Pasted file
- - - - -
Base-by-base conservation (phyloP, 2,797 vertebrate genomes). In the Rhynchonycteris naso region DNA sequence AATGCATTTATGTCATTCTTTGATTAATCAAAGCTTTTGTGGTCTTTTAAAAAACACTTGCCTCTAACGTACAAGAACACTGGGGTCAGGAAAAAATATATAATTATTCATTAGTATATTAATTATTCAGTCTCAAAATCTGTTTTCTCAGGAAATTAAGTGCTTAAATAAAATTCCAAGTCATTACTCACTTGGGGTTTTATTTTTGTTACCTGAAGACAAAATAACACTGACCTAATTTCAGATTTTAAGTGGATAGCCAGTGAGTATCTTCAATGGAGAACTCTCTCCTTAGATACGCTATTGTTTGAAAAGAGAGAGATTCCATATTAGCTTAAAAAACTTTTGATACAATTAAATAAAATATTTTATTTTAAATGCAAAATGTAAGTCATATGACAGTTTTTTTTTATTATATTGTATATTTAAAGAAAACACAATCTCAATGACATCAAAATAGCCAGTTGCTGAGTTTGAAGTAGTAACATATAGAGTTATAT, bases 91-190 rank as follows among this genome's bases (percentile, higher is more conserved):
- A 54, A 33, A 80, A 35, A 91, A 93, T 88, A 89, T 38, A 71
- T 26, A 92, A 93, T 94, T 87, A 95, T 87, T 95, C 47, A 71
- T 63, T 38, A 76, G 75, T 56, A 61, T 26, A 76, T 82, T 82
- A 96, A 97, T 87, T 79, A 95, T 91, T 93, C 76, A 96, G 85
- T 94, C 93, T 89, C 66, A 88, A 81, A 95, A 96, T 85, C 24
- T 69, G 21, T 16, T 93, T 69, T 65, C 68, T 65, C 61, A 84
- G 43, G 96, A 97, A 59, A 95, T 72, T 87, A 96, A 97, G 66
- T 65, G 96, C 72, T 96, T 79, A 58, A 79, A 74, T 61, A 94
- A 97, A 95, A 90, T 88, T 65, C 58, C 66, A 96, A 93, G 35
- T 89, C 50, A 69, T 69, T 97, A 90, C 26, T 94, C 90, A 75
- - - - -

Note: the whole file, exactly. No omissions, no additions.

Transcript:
Base-by-base conservation (phyloP, 2,797 vertebrate genomes). In the Rhynchonycteris naso region DNA sequence AATGCATTTATGTCATTCTTTGATTAATCAAAGCTTTTGTGGTCTTTTAAAAAACACTTGCCTCTAACGTACAAGAACACTGGGGTCAGGAAAAAATATATAATTATTCATTAGTATATTAATTATTCAGTCTCAAAATCTGTTTTCTCAGGAAATTAAGTGCTTAAATAAAATTCCAAGTCATTACTCACTTGGGGTTTTATTTTTGTTACCTGAAGACAAAATAACACTGACCTAATTTCAGATTTTAAGTGGATAGCCAGTGAGTATCTTCAATGGAGAACTCTCTCCTTAGATACGCTATTGTTTGAAAAGAGAGAGATTCCATATTAGCTTAAAAAACTTTTGATACAATTAAATAAAATATTTTATTTTAAATGCAAAATGTAAGTCATATGACAGTTTTTTTTTATTATATTGTATATTTAAAGAAAACACAATCTCAATGACATCAAAATAGCCAGTTGCTGAGTTTGAAGTAGTAACATATAGAGTTATAT, bases 91-190 rank as follows among this genome's bases (percentile, higher is more conserved):
- A 54, A 33, A 80, A 35, A 91, A 93, T 88, A 89, T 38, A 71
- T 26, A 92, A 93, T 94, T 87, A 95, T 87, T 95, C 47, A 71
- T 63, T 38, A 76, G 75, T 56, A 61, T 26, A 76, T 82, T 82
- A 96, A 97, T 87, T 79, A 95, T 91, T 93, C 76, A 96, G 85
- T 94, C 93, T 89, C 66, A 88, A 81, A 95, A 96, T 85, C 24
- T 69, G 21, T 16, T 93, T 69, T 65, C 68, T 65, C 61, A 84
- G 43, G 96, A 97, A 59, A 95, T 72, T 87, A 96, A 97, G 66
- T 65, G 96, C 72, T 96, T 79, A 58, A 79, A 74, T 61, A 94
- A 97, A 95, A 90, T 88, T 65, C 58, C 66, A 96, A 93, G 35
- T 89, C 50, A 69, T 69, T 97, A 90, C 26, T 94, C 90, A 75